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You can search the entire site. or go to the recent opinions, or the chronological or subject indices. Lindekugel v. George Easley Co. (9/10/99) sp-5176

Lindekugel v. George Easley Co. (9/10/99) sp-5176

     Notice:  This opinion is subject to correction before publication in
the Pacific Reporter.  Readers are requested to bring errors to the attention of
the Clerk of the Appellate Courts, 303 K Street, Anchorage, Alaska 99501, phone
(907) 264-0608, fax (907) 264-0878.


JOHN LINDEKUGEL,              )
                              )    Supreme Court No. S-8417
             Appellant,       )
                              )    Superior Court No.
     v.                       )    3AN-96-07912 CI
                              )    [No. 5176 - September 10, 1999]
             Appellees.       )

          Appeal from the Superior Court of the State of
Alaska, Third Judicial District, Anchorage,
                 Sigurd E. Murphy, Judge pro tem.

          Appearances:  William J. Soule, Law Office of
William J. Soule, Anchorage, for Appellant.  David W. Baranow, Law
Offices of David W. Baranow, Anchorage, for Appellees.  

          Before: Matthews, Chief Justice, Eastaugh, and
          Bryner, Justices.  [Fabe and Carpeneti,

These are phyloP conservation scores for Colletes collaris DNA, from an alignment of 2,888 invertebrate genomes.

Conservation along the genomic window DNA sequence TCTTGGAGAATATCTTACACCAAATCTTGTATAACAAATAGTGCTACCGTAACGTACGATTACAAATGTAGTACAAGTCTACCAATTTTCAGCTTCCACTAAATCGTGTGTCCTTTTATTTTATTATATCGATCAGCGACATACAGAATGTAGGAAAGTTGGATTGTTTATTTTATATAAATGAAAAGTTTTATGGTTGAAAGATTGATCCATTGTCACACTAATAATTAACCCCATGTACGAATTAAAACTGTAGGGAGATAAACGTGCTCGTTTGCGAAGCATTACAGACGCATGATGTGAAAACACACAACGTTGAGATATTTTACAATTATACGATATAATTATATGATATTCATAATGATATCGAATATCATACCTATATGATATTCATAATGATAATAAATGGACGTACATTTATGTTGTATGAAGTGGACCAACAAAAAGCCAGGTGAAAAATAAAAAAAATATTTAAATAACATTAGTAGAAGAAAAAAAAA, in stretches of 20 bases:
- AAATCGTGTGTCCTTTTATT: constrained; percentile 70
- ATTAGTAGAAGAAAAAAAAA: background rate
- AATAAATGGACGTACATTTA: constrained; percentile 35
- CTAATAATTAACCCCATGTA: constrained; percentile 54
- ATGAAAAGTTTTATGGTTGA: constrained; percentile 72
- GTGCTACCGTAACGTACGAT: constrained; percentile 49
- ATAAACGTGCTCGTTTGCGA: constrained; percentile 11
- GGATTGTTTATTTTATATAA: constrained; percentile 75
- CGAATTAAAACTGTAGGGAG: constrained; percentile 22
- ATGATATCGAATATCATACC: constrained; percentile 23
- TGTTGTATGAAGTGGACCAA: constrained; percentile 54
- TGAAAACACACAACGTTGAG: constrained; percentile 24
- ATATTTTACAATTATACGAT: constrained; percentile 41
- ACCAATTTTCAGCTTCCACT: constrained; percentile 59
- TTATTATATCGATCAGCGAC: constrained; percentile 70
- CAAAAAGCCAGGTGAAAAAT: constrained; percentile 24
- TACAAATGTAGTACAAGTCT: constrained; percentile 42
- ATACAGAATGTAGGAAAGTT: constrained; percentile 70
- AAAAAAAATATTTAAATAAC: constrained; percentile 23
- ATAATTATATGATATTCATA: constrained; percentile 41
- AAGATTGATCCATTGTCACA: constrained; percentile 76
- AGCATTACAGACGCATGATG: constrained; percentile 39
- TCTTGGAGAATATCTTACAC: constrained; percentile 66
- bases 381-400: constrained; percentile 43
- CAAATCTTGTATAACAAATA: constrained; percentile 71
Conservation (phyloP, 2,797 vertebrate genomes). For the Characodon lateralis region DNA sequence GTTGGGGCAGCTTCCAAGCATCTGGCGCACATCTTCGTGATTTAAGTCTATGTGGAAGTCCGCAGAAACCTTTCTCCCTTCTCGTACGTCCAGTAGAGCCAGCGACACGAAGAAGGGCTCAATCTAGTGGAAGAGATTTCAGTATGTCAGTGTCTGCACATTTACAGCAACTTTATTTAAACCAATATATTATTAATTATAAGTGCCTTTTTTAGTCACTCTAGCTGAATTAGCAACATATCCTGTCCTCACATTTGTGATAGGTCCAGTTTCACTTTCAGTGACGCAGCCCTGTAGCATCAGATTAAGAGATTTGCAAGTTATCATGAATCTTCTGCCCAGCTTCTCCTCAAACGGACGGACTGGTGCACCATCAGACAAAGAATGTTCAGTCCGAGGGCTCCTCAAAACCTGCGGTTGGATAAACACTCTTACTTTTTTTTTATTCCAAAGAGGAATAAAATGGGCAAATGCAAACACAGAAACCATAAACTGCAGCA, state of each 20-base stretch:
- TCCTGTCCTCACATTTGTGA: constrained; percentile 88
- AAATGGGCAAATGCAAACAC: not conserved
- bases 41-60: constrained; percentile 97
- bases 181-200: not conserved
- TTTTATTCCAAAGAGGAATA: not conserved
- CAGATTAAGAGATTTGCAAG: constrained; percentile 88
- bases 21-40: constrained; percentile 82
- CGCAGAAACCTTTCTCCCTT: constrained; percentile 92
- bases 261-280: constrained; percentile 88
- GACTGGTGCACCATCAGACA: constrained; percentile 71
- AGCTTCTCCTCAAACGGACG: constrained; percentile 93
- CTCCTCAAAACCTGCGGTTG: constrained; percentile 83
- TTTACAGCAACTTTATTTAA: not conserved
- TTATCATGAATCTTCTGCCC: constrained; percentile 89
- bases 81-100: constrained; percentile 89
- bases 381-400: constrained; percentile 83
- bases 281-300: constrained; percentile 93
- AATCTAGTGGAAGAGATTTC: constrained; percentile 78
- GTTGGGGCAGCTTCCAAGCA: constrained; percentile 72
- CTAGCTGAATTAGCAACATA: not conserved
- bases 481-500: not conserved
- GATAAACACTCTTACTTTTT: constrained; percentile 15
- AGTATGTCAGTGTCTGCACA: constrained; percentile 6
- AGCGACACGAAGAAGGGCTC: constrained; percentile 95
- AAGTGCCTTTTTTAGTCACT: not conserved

Justices, not participating.]  

          EASTAUGH, Justice.

          We must decide here whether a permanent total disability
settlement disqualifies an employee from subsequent disability
claims.  We hold that it does not and therefore remand for further
consideration of the employee's claim. 
          John Lindekugel suffered two on-the-job injuries while
working for different employers.  In 1976 he was severely injured
while employed by Fluor Alaska (Fluor).  After multiple surgeries,
his physician deemed him permanently and totally disabled (PTD).
Lindekugel eventually settled a claim for workers' compensation
benefits with Fluor's insurers.
          He retired to his ranch in Montana, supporting himself
with the proceeds and interest of his settlement, and social
security, veteran's, and other benefits.  Two years later, a doctor
examined him for the social security administration and determined
that he could return to medium-duty carpentry.  As a result, the
federal government terminated his social security benefits and he
returned to Alaska to resume working.  
          On the sixth or seventh day of a new job with George
Easley Company (Easley), he suffered a fall.  He thereafter
underwent multiple additional surgeries.  He has not worked since
his fall at Easley, and the parties agree that he is now
permanently and totally disabled.  Lindekugel attributes his